By Tom Bunzel
If you're using the 2007 Microsoft Office system with Windows Vista, here's a tip: You can take advantage of Windows Vista features to improve the way you work in 2007 Office system programs such as Word, Excel, and PowerPoint. In this column, I'll describe how the search, mobility, security, and efficiency features of Windows Vista can help you get your work done.
Many Microsoft Office users have grown accustomed to populating their My Documents folder (renamed the Documents folder in Windows Vista) with their work files. Others clutter their desktop with recently saved files and project folders. Inevitably, this clutter leads to difficulty locating key files under rushed conditions.
Windows Vista makes the situation much more manageable. The new search capabilities mean you can locate your Microsoft Office documents more quickly than ever.
Here's another timesaver: You can launch a program by typing its name in the Search box on the Start menu. For example, when you type Excel in the Search box, Microsoft Office Excel 2007 will appear as a search result. Click it to launch the program.
Watch this video demonstration on Microsoft Office Online about using the 2007 Microsoft Office system and Windows Vista together.
Like the My Documents folder in Windows XP, the Documents folder in Windows Vista is a convenient place to store all of your Microsoft Office work files. To open it, click the Start button, and then click Documents. The Documents folder has many new features, including these:
The Search box appears in the upper right corner of the window and is always available. Just as with the Start menu search, results are instant.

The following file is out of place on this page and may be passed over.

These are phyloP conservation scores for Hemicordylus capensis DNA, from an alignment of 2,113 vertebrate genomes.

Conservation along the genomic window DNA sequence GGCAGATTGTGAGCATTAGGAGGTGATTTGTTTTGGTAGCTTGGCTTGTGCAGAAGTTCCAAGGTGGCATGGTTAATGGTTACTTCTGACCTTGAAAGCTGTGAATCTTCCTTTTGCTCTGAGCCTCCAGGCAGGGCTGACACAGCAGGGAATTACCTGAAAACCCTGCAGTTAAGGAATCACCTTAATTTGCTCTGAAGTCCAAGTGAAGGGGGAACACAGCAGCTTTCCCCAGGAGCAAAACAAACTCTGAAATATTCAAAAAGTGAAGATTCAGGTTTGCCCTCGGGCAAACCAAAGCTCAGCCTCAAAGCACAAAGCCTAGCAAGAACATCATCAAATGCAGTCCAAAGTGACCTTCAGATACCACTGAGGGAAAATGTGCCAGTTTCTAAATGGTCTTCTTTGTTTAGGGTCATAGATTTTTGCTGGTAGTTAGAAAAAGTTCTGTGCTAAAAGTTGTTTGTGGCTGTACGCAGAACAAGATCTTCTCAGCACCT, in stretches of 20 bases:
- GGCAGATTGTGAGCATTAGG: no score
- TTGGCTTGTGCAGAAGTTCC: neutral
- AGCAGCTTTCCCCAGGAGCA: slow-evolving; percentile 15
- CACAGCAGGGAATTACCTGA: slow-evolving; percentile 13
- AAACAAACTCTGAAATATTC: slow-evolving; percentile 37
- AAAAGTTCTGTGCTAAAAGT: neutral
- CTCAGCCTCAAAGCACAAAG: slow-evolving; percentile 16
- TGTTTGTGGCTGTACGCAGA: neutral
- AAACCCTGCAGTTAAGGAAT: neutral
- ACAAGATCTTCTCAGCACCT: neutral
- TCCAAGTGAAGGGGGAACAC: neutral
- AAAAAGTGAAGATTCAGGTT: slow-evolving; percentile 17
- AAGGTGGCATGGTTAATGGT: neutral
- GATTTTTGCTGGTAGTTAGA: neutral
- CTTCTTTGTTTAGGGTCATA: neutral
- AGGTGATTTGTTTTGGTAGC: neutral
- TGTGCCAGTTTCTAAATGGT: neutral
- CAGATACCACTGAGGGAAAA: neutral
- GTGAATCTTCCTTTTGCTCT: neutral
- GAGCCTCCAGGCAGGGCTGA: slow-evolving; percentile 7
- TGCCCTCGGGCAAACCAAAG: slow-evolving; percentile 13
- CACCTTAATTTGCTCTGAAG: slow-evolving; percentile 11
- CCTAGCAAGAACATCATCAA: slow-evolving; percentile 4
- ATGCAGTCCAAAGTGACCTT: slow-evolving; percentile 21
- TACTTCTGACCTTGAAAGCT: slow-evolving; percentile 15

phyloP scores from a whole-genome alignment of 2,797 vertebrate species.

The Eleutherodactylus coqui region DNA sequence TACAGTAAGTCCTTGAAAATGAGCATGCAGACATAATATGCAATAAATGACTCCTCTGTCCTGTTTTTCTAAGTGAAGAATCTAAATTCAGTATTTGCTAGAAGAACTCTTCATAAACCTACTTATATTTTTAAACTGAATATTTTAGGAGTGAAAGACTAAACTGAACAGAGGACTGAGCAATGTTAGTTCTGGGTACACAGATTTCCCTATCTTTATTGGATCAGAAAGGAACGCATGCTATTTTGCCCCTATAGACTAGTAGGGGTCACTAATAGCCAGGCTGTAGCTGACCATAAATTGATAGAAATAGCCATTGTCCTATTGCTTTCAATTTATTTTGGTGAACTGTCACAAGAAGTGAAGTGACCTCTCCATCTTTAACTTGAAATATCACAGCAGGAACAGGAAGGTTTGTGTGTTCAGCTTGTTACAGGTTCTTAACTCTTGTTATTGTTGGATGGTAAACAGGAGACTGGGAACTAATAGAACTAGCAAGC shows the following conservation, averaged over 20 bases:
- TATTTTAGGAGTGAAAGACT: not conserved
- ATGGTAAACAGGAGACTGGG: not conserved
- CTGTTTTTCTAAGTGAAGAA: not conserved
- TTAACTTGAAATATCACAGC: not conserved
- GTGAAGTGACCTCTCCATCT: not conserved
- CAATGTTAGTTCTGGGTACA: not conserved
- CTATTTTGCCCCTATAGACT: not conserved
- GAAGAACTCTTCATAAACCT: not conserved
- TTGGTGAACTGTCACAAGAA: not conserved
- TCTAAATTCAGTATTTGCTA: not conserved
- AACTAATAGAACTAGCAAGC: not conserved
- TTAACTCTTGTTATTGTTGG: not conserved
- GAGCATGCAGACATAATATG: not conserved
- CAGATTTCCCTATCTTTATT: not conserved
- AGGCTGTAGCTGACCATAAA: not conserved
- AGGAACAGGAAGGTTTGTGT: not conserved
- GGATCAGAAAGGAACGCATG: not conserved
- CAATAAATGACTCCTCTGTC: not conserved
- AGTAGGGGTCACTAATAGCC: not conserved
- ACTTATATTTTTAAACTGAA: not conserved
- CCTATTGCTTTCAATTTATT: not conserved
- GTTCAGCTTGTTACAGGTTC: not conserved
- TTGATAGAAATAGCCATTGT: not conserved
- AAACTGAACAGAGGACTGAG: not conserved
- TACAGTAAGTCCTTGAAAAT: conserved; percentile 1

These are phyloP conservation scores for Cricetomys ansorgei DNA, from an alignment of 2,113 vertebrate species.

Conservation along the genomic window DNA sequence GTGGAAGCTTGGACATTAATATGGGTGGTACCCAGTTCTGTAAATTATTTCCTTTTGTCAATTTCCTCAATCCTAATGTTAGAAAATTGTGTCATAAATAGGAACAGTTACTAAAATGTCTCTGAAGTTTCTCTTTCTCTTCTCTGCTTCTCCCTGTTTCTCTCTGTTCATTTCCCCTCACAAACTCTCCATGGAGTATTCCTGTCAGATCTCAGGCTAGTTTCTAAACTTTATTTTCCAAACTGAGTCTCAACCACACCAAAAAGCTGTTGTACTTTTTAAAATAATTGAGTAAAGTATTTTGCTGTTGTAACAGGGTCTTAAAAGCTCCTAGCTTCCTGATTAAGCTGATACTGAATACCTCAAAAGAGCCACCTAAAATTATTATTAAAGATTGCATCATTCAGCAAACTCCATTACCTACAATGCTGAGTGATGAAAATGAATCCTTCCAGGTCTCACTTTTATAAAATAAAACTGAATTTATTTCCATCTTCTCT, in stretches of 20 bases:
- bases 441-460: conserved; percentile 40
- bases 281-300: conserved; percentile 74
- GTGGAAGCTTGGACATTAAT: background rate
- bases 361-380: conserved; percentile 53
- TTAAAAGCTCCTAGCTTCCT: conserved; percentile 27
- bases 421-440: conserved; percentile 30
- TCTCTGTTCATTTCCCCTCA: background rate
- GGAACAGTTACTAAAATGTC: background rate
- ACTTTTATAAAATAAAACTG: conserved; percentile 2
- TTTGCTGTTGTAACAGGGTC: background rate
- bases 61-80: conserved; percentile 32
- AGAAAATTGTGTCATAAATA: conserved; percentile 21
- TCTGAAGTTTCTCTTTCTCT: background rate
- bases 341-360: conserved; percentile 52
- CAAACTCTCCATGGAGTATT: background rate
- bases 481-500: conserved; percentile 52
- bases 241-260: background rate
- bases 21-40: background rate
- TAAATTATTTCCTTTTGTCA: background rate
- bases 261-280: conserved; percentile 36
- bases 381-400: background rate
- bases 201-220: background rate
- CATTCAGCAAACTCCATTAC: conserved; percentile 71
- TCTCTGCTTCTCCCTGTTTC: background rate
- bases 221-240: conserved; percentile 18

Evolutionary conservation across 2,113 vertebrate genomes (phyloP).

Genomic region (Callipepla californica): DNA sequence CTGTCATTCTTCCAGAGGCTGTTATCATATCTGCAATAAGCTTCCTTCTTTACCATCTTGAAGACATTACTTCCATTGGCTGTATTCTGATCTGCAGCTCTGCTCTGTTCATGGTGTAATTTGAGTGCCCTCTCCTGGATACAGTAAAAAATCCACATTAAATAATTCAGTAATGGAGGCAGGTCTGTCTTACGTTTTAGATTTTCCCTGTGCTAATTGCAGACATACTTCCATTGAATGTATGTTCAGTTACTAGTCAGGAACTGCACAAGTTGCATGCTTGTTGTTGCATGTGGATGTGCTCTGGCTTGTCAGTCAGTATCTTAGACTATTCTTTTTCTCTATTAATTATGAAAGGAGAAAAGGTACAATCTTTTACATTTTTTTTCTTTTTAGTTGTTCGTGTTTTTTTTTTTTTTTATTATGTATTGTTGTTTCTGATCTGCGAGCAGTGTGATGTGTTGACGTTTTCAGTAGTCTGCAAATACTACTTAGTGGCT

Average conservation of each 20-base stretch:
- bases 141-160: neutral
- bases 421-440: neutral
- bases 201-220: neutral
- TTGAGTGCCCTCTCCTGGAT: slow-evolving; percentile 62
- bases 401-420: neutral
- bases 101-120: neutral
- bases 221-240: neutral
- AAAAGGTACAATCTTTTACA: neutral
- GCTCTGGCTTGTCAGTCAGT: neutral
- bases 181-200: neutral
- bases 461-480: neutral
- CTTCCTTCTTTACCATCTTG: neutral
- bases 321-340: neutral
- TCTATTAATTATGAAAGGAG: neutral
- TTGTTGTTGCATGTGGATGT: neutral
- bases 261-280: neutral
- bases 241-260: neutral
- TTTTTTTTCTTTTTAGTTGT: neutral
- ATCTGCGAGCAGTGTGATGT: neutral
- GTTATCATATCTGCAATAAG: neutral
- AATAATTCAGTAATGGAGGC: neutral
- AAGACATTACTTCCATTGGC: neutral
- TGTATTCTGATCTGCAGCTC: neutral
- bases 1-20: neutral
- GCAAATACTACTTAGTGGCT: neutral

Icons display a thumbnail image, if available, of the actual contents of each file. (To see thumbnails of files in the 2007 Office release, make sure the Save Thumbnail check box is selected in the Save As dialog box.)
The Details pane, at the bottom of the Documents folder, shows more information about the selected document, including tags and other common file properties.
The Preview pane allows you to see the contents of many kinds of documents without opening them. To see the Preview pane, click the Organize button on the toolbar, click Layout, and then click Preview pane.
Windows Vista allows you to find and organize your files based on tags you've applied to them. For example, a law firm could implement a policy that all documents should be tagged with client names, client numbers, and case numbers. In this way, users in the firm could quickly search all relevant 2007 Office system documents on a single desktop or across a network.
You can add tags to your documents when you first save them. In Office Word 2007, for example, click Save As from the File menu, and then type tags in the Tags box, separated by semicolons. You can also add tags via the Documents folder (and other folders) by using the Tags box in the Details pane. Either way, once you've tagged your documents, you can easily find them again by searching for the tags you created.
Another nice Windows Vista feature for 2007 Office system users and others who multitask is the ability to see thumbnails of your documents simply by moving the pointer over the taskbar—they pop up like instant previews.
This functionality is part of the Windows Aero user experience that emphasizes clarity of vision and makes the overall Windows Vista experience eye-popping as well as productive. By seeing how the documents actually look, you can ensure that you're opening the right file.
You'll be pleased to know that you can also continue to toggle between open programs and files by pressing ALT+TAB. Now, however, Windows shows you more meaningful thumbnails of your open windows instead of generic icons.
Taskbar thumbnails, Flip 3D, and ALT+TAB thumbnails won't work unless your computer is running Windows Aero, the premium visual experience of Windows Vista. Aero is not available in Windows Vista Starter or Windows Vista Home Basic. For more information, see How do I get Windows Aero?
Similar enhancements are part of Windows Internet Explorer 7, which is included with Windows Vista. Instead of forcing you to open a separate browser window for each webpage you visit, Internet Explorer 7 allows you to organize your webpages as tabs within a single window. You can move between webpages without having to switch windows. For more information, see Tabbed browsing: frequently asked questions.